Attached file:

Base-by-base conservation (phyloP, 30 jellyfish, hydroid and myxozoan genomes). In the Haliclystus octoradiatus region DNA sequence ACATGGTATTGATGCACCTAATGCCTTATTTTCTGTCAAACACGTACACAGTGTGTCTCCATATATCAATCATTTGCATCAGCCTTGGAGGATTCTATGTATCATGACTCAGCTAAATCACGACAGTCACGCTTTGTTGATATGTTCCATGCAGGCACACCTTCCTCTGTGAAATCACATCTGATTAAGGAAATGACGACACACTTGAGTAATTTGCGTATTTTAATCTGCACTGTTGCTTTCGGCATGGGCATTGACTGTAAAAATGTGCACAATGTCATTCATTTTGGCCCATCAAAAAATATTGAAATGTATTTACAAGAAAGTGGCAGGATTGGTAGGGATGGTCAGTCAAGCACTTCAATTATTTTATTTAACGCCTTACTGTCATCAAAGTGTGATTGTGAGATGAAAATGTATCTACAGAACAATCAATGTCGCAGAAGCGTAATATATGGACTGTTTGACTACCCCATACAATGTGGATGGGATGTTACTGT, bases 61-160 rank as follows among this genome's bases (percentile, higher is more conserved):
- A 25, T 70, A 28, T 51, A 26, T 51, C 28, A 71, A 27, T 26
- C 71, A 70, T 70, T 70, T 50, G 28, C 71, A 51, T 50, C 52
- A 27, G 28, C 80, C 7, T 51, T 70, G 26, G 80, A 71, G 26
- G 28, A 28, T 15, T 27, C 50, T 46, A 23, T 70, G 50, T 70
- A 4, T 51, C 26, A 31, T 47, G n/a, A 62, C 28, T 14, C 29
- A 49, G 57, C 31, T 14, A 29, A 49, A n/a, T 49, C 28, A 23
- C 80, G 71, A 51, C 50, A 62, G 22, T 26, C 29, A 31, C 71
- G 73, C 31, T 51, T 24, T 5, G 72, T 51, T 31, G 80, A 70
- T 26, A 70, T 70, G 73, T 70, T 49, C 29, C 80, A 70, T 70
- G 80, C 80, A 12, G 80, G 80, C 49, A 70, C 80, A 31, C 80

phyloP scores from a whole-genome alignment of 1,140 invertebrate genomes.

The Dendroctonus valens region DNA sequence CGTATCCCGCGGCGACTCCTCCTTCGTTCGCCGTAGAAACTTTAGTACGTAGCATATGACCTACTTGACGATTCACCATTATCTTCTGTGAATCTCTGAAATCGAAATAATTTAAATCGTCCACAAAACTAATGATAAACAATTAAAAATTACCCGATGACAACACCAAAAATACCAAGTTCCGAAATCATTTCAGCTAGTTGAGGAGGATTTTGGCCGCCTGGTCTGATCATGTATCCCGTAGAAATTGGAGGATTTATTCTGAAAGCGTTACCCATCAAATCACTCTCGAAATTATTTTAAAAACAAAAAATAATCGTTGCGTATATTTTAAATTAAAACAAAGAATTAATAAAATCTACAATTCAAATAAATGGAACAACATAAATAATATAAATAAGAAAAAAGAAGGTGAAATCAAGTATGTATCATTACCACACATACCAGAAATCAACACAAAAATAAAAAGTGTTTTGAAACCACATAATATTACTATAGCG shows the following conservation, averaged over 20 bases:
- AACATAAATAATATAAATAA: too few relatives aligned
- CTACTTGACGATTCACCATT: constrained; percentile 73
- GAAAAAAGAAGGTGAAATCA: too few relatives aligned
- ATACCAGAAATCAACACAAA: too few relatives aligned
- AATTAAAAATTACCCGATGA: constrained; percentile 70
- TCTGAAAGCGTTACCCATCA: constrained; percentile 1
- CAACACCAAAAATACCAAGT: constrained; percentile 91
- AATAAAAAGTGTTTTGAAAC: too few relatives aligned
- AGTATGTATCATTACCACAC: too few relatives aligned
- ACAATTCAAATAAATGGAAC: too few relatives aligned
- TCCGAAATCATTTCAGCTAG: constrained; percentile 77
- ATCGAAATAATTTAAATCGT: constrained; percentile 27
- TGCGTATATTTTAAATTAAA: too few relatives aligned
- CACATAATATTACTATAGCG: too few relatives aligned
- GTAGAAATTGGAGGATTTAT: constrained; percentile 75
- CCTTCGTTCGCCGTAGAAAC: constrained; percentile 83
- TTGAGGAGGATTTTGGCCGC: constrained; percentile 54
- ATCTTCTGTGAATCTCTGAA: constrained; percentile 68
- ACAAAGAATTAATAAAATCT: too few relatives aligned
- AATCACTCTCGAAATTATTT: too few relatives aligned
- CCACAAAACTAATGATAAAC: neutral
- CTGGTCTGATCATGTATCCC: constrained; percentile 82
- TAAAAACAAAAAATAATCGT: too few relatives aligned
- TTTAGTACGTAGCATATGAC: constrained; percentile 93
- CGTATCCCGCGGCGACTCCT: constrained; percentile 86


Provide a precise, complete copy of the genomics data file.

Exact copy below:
Base-by-base conservation (phyloP, 30 jellyfish, hydroid and myxozoan genomes). In the Haliclystus octoradiatus region DNA sequence ACATGGTATTGATGCACCTAATGCCTTATTTTCTGTCAAACACGTACACAGTGTGTCTCCATATATCAATCATTTGCATCAGCCTTGGAGGATTCTATGTATCATGACTCAGCTAAATCACGACAGTCACGCTTTGTTGATATGTTCCATGCAGGCACACCTTCCTCTGTGAAATCACATCTGATTAAGGAAATGACGACACACTTGAGTAATTTGCGTATTTTAATCTGCACTGTTGCTTTCGGCATGGGCATTGACTGTAAAAATGTGCACAATGTCATTCATTTTGGCCCATCAAAAAATATTGAAATGTATTTACAAGAAAGTGGCAGGATTGGTAGGGATGGTCAGTCAAGCACTTCAATTATTTTATTTAACGCCTTACTGTCATCAAAGTGTGATTGTGAGATGAAAATGTATCTACAGAACAATCAATGTCGCAGAAGCGTAATATATGGACTGTTTGACTACCCCATACAATGTGGATGGGATGTTACTGT, bases 61-160 rank as follows among this genome's bases (percentile, higher is more conserved):
- A 25, T 70, A 28, T 51, A 26, T 51, C 28, A 71, A 27, T 26
- C 71, A 70, T 70, T 70, T 50, G 28, C 71, A 51, T 50, C 52
- A 27, G 28, C 80, C 7, T 51, T 70, G 26, G 80, A 71, G 26
- G 28, A 28, T 15, T 27, C 50, T 46, A 23, T 70, G 50, T 70
- A 4, T 51, C 26, A 31, T 47, G n/a, A 62, C 28, T 14, C 29
- A 49, G 57, C 31, T 14, A 29, A 49, A n/a, T 49, C 28, A 23
- C 80, G 71, A 51, C 50, A 62, G 22, T 26, C 29, A 31, C 71
- G 73, C 31, T 51, T 24, T 5, G 72, T 51, T 31, G 80, A 70
- T 26, A 70, T 70, G 73, T 70, T 49, C 29, C 80, A 70, T 70
- G 80, C 80, A 12, G 80, G 80, C 49, A 70, C 80, A 31, C 80

phyloP scores from a whole-genome alignment of 1,140 invertebrate genomes.

The Dendroctonus valens region DNA sequence CGTATCCCGCGGCGACTCCTCCTTCGTTCGCCGTAGAAACTTTAGTACGTAGCATATGACCTACTTGACGATTCACCATTATCTTCTGTGAATCTCTGAAATCGAAATAATTTAAATCGTCCACAAAACTAATGATAAACAATTAAAAATTACCCGATGACAACACCAAAAATACCAAGTTCCGAAATCATTTCAGCTAGTTGAGGAGGATTTTGGCCGCCTGGTCTGATCATGTATCCCGTAGAAATTGGAGGATTTATTCTGAAAGCGTTACCCATCAAATCACTCTCGAAATTATTTTAAAAACAAAAAATAATCGTTGCGTATATTTTAAATTAAAACAAAGAATTAATAAAATCTACAATTCAAATAAATGGAACAACATAAATAATATAAATAAGAAAAAAGAAGGTGAAATCAAGTATGTATCATTACCACACATACCAGAAATCAACACAAAAATAAAAAGTGTTTTGAAACCACATAATATTACTATAGCG shows the following conservation, averaged over 20 bases:
- AACATAAATAATATAAATAA: too few relatives aligned
- CTACTTGACGATTCACCATT: constrained; percentile 73
- GAAAAAAGAAGGTGAAATCA: too few relatives aligned
- ATACCAGAAATCAACACAAA: too few relatives aligned
- AATTAAAAATTACCCGATGA: constrained; percentile 70
- TCTGAAAGCGTTACCCATCA: constrained; percentile 1
- CAACACCAAAAATACCAAGT: constrained; percentile 91
- AATAAAAAGTGTTTTGAAAC: too few relatives aligned
- AGTATGTATCATTACCACAC: too few relatives aligned
- ACAATTCAAATAAATGGAAC: too few relatives aligned
- TCCGAAATCATTTCAGCTAG: constrained; percentile 77
- ATCGAAATAATTTAAATCGT: constrained; percentile 27
- TGCGTATATTTTAAATTAAA: too few relatives aligned
- CACATAATATTACTATAGCG: too few relatives aligned
- GTAGAAATTGGAGGATTTAT: constrained; percentile 75
- CCTTCGTTCGCCGTAGAAAC: constrained; percentile 83
- TTGAGGAGGATTTTGGCCGC: constrained; percentile 54
- ATCTTCTGTGAATCTCTGAA: constrained; percentile 68
- ACAAAGAATTAATAAAATCT: too few relatives aligned
- AATCACTCTCGAAATTATTT: too few relatives aligned
- CCACAAAACTAATGATAAAC: neutral
- CTGGTCTGATCATGTATCCC: constrained; percentile 82
- TAAAAACAAAAAATAATCGT: too few relatives aligned
- TTTAGTACGTAGCATATGAC: constrained; percentile 93
- CGTATCCCGCGGCGACTCCT: constrained; percentile 86